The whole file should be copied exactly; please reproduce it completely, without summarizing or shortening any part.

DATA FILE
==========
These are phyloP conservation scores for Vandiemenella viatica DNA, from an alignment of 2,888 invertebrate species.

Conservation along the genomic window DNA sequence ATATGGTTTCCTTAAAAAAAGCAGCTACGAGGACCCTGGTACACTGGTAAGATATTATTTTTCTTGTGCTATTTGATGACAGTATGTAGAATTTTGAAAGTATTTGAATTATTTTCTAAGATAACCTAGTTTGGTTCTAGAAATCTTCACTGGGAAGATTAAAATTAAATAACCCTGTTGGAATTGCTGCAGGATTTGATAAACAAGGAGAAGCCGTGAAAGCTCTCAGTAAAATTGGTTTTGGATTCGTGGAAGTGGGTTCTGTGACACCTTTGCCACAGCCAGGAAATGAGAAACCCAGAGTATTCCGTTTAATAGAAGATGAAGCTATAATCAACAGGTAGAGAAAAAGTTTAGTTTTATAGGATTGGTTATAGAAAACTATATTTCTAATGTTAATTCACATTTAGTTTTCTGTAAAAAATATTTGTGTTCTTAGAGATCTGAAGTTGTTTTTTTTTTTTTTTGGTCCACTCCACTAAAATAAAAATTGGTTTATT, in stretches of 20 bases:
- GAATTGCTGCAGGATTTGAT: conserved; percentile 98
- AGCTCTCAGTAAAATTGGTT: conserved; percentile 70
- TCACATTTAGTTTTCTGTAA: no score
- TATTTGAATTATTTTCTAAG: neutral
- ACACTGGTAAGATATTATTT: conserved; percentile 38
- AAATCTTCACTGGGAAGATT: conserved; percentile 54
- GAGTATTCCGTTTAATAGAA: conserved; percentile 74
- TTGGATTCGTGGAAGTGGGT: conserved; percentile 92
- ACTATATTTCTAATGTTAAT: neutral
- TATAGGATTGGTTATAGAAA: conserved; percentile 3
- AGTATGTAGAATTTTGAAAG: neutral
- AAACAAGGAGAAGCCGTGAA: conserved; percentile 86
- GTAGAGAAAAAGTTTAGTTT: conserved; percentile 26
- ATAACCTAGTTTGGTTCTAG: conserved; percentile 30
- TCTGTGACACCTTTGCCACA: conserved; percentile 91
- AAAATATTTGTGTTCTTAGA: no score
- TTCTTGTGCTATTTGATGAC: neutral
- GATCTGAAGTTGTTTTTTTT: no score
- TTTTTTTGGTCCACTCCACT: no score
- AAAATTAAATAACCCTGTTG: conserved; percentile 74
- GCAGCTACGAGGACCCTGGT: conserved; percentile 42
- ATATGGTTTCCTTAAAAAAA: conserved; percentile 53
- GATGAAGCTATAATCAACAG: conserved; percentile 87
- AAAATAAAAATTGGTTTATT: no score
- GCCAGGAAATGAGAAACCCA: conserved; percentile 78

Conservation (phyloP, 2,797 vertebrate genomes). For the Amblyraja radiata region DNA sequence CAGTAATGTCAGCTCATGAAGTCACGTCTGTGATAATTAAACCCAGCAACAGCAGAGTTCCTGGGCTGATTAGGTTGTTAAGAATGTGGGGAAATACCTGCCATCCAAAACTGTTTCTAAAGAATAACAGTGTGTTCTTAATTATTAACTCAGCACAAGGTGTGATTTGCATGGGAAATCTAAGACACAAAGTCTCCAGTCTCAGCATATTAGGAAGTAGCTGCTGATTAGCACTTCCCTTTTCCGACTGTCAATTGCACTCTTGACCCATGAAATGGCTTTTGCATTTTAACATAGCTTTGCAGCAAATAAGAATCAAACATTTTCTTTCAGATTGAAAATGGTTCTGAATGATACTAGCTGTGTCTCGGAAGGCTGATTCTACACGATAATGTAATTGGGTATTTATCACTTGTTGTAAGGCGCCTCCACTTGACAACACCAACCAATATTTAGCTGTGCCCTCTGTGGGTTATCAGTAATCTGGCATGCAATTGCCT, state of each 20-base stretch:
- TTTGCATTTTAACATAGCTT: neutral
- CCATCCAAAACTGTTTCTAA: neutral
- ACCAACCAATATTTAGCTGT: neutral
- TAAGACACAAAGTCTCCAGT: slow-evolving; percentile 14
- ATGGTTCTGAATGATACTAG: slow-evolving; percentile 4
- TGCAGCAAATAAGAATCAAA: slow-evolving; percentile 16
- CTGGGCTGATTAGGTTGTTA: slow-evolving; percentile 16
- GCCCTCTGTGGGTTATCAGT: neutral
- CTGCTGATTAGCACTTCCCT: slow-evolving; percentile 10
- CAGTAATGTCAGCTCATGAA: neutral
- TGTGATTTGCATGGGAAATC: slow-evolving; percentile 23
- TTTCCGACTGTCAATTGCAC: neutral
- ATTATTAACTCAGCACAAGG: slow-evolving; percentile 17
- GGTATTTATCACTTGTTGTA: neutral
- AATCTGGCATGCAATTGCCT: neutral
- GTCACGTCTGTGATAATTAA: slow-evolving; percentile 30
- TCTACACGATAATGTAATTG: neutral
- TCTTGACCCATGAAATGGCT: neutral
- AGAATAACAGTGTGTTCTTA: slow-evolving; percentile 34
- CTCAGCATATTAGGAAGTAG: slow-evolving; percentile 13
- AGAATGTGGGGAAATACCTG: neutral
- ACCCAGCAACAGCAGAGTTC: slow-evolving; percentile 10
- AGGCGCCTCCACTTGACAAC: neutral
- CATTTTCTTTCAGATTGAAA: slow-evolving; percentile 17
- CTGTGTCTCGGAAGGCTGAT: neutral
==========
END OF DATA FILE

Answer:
These are phyloP conservation scores for Vandiemenella viatica DNA, from an alignment of 2,888 invertebrate species.

Conservation along the genomic window DNA sequence ATATGGTTTCCTTAAAAAAAGCAGCTACGAGGACCCTGGTACACTGGTAAGATATTATTTTTCTTGTGCTATTTGATGACAGTATGTAGAATTTTGAAAGTATTTGAATTATTTTCTAAGATAACCTAGTTTGGTTCTAGAAATCTTCACTGGGAAGATTAAAATTAAATAACCCTGTTGGAATTGCTGCAGGATTTGATAAACAAGGAGAAGCCGTGAAAGCTCTCAGTAAAATTGGTTTTGGATTCGTGGAAGTGGGTTCTGTGACACCTTTGCCACAGCCAGGAAATGAGAAACCCAGAGTATTCCGTTTAATAGAAGATGAAGCTATAATCAACAGGTAGAGAAAAAGTTTAGTTTTATAGGATTGGTTATAGAAAACTATATTTCTAATGTTAATTCACATTTAGTTTTCTGTAAAAAATATTTGTGTTCTTAGAGATCTGAAGTTGTTTTTTTTTTTTTTTGGTCCACTCCACTAAAATAAAAATTGGTTTATT, in stretches of 20 bases:
- GAATTGCTGCAGGATTTGAT: conserved; percentile 98
- AGCTCTCAGTAAAATTGGTT: conserved; percentile 70
- TCACATTTAGTTTTCTGTAA: no score
- TATTTGAATTATTTTCTAAG: neutral
- ACACTGGTAAGATATTATTT: conserved; percentile 38
- AAATCTTCACTGGGAAGATT: conserved; percentile 54
- GAGTATTCCGTTTAATAGAA: conserved; percentile 74
- TTGGATTCGTGGAAGTGGGT: conserved; percentile 92
- ACTATATTTCTAATGTTAAT: neutral
- TATAGGATTGGTTATAGAAA: conserved; percentile 3
- AGTATGTAGAATTTTGAAAG: neutral
- AAACAAGGAGAAGCCGTGAA: conserved; percentile 86
- GTAGAGAAAAAGTTTAGTTT: conserved; percentile 26
- ATAACCTAGTTTGGTTCTAG: conserved; percentile 30
- TCTGTGACACCTTTGCCACA: conserved; percentile 91
- AAAATATTTGTGTTCTTAGA: no score
- TTCTTGTGCTATTTGATGAC: neutral
- GATCTGAAGTTGTTTTTTTT: no score
- TTTTTTTGGTCCACTCCACT: no score
- AAAATTAAATAACCCTGTTG: conserved; percentile 74
- GCAGCTACGAGGACCCTGGT: conserved; percentile 42
- ATATGGTTTCCTTAAAAAAA: conserved; percentile 53
- GATGAAGCTATAATCAACAG: conserved; percentile 87
- AAAATAAAAATTGGTTTATT: no score
- GCCAGGAAATGAGAAACCCA: conserved; percentile 78

Conservation (phyloP, 2,797 vertebrate genomes). For the Amblyraja radiata region DNA sequence CAGTAATGTCAGCTCATGAAGTCACGTCTGTGATAATTAAACCCAGCAACAGCAGAGTTCCTGGGCTGATTAGGTTGTTAAGAATGTGGGGAAATACCTGCCATCCAAAACTGTTTCTAAAGAATAACAGTGTGTTCTTAATTATTAACTCAGCACAAGGTGTGATTTGCATGGGAAATCTAAGACACAAAGTCTCCAGTCTCAGCATATTAGGAAGTAGCTGCTGATTAGCACTTCCCTTTTCCGACTGTCAATTGCACTCTTGACCCATGAAATGGCTTTTGCATTTTAACATAGCTTTGCAGCAAATAAGAATCAAACATTTTCTTTCAGATTGAAAATGGTTCTGAATGATACTAGCTGTGTCTCGGAAGGCTGATTCTACACGATAATGTAATTGGGTATTTATCACTTGTTGTAAGGCGCCTCCACTTGACAACACCAACCAATATTTAGCTGTGCCCTCTGTGGGTTATCAGTAATCTGGCATGCAATTGCCT, state of each 20-base stretch:
- TTTGCATTTTAACATAGCTT: neutral
- CCATCCAAAACTGTTTCTAA: neutral
- ACCAACCAATATTTAGCTGT: neutral
- TAAGACACAAAGTCTCCAGT: slow-evolving; percentile 14
- ATGGTTCTGAATGATACTAG: slow-evolving; percentile 4
- TGCAGCAAATAAGAATCAAA: slow-evolving; percentile 16
- CTGGGCTGATTAGGTTGTTA: slow-evolving; percentile 16
- GCCCTCTGTGGGTTATCAGT: neutral
- CTGCTGATTAGCACTTCCCT: slow-evolving; percentile 10
- CAGTAATGTCAGCTCATGAA: neutral
- TGTGATTTGCATGGGAAATC: slow-evolving; percentile 23
- TTTCCGACTGTCAATTGCAC: neutral
- ATTATTAACTCAGCACAAGG: slow-evolving; percentile 17
- GGTATTTATCACTTGTTGTA: neutral
- AATCTGGCATGCAATTGCCT: neutral
- GTCACGTCTGTGATAATTAA: slow-evolving; percentile 30
- TCTACACGATAATGTAATTG: neutral
- TCTTGACCCATGAAATGGCT: neutral
- AGAATAACAGTGTGTTCTTA: slow-evolving; percentile 34
- CTCAGCATATTAGGAAGTAG: slow-evolving; percentile 13
- AGAATGTGGGGAAATACCTG: neutral
- ACCCAGCAACAGCAGAGTTC: slow-evolving; percentile 10
- AGGCGCCTCCACTTGACAAC: neutral
- CATTTTCTTTCAGATTGAAA: slow-evolving; percentile 17
- CTGTGTCTCGGAAGGCTGAT: neutral